Why do our hands sting when we hit golf balls on cold days? It has to do with the way the body attempts to stay warm, says Ralph Simpson, Golf Digest Professional Advisor on health and fitness. The body, says Simpson, would rather protect vital organs and conserve its core temperature, so secondary muscles and tissues receive less blood and oxygen. Consequently, when we're cold, vessels in our extremities constrict, reducing blood flow to the skin and decreasing heat loss. A lack of blood in the hands causes the pain we feel when we hit a shot."Just like a cold rubber band easily tears," says Simpson, "muscles that receive less blood and oxygen are more susceptible to strains and tears. They allow a smaller range of motion for joints, which impairs coordination, strength and power."Simpson says the best way to keep blood pumping and improve coordination when you play is to activate your muscles. Take 10 minutes to do jumping jacks, running in place and high knee kicks before heading to the range or teeing off. If you wait more than 15 minutes between shots, pace back and forth and jump around. Injury prevention will outweigh any embarrassment.
Shake it up before you play
A blended shake or smoothie with the proper ingredients might help you become mentally and physically unflappable on the course.Dr. John Berardi, nutrition director for the Royal Canadian Golf Association, says such a drink should include four elements: a source of protein, such as skim milk or whey powder, to help stabilize blood sugar and maintain levels of energy during the round; frozen or whole fruit, whose complex carbs help sustain concentration; ground nuts or flax seeds for Omega-3 fatty acids to improve mood and mental outlook; and iced green tea to hydrate and stimulate the central-nervous system, critical to physical performance and increasing alertness.__ Berry Blast__1 cup frozen strawberries1/2 cup frozen blackberries1/2 cup blueberries1 scoop vanilla protein powder1 tablespoon ground flax seeds1 tablespoon greens powder2 cups iced green tea12-Ounce Shake:Calories: 300 | Carbohydrates: 40g | Protien: 30g | Fat: 10g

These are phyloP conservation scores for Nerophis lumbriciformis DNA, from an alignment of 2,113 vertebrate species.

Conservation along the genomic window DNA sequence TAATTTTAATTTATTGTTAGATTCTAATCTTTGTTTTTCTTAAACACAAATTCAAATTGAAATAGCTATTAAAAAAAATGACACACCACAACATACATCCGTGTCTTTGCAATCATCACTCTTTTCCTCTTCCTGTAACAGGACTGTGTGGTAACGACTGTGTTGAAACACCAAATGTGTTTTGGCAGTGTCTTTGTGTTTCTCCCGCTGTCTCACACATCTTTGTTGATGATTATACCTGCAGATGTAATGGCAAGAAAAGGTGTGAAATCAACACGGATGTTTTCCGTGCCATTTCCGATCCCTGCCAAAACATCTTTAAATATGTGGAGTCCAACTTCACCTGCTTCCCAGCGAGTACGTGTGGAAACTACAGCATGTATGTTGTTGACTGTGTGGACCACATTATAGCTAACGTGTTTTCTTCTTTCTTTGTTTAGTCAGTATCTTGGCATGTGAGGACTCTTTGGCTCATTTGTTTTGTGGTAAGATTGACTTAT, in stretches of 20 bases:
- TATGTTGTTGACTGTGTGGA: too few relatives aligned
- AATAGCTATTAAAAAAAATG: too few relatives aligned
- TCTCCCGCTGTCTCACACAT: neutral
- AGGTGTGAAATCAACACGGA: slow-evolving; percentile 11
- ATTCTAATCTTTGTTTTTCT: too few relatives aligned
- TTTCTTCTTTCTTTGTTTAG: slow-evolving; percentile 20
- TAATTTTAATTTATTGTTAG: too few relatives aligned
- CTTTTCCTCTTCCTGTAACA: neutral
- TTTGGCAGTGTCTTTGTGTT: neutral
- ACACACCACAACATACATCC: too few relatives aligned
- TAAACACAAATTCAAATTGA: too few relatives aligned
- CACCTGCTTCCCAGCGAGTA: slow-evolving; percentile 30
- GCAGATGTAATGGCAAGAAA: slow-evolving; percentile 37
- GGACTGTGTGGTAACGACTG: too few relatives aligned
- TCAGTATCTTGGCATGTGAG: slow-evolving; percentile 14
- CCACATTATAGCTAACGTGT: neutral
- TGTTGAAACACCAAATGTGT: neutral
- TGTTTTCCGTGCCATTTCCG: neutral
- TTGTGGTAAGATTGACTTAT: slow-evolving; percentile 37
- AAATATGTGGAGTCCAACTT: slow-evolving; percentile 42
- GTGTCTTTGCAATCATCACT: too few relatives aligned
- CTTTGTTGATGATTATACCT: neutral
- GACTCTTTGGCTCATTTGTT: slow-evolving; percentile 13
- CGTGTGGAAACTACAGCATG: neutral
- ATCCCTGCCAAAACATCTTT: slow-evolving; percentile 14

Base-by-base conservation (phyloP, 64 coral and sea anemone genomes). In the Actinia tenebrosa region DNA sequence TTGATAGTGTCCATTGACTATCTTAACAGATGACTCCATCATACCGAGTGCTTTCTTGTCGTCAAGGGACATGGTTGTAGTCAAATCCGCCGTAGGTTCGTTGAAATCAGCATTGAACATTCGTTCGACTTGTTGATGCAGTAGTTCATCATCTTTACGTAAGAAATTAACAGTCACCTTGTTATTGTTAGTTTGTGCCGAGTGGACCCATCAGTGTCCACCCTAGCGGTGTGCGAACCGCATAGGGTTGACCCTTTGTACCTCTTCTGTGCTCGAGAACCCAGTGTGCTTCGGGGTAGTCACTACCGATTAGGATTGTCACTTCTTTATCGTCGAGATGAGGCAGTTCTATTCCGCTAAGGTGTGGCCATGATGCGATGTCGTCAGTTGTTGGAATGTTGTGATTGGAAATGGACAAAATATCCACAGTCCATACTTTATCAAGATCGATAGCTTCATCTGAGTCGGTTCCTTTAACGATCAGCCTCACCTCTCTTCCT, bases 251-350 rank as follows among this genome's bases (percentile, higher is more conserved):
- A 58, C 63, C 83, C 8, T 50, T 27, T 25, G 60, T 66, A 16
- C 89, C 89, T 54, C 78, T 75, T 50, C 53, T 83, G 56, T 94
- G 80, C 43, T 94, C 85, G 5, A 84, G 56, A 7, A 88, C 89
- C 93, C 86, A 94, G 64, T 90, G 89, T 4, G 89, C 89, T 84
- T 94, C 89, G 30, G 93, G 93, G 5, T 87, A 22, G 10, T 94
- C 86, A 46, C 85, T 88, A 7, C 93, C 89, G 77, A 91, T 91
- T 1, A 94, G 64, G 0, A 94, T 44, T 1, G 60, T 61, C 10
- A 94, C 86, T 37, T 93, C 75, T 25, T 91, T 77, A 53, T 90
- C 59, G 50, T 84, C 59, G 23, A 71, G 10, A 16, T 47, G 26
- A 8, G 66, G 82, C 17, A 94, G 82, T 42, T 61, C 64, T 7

Juniors Encouraged To Use Pullcarts
Pullcarts have an image problem—kids don't think they're cool. But Stephen Hamblin, executive director of the American Junior Golf Association, believes they're a lot better for a child's back than carrying 30 pounds of golf equipment. Starting this year, the AJGA has approved the use of pullcarts for all contestants. Last year, kids 12 to 15 (the youngest AJGA group) were allowed to use pullcarts for the first time.Although there isn't any defin-itive study that cites permanent injuries from carrying a golf bag, Dr. Bill Howard, an expert in sports med- icine, says at a minimum "the heavy load can cause irritated muscles and fatigue in kids."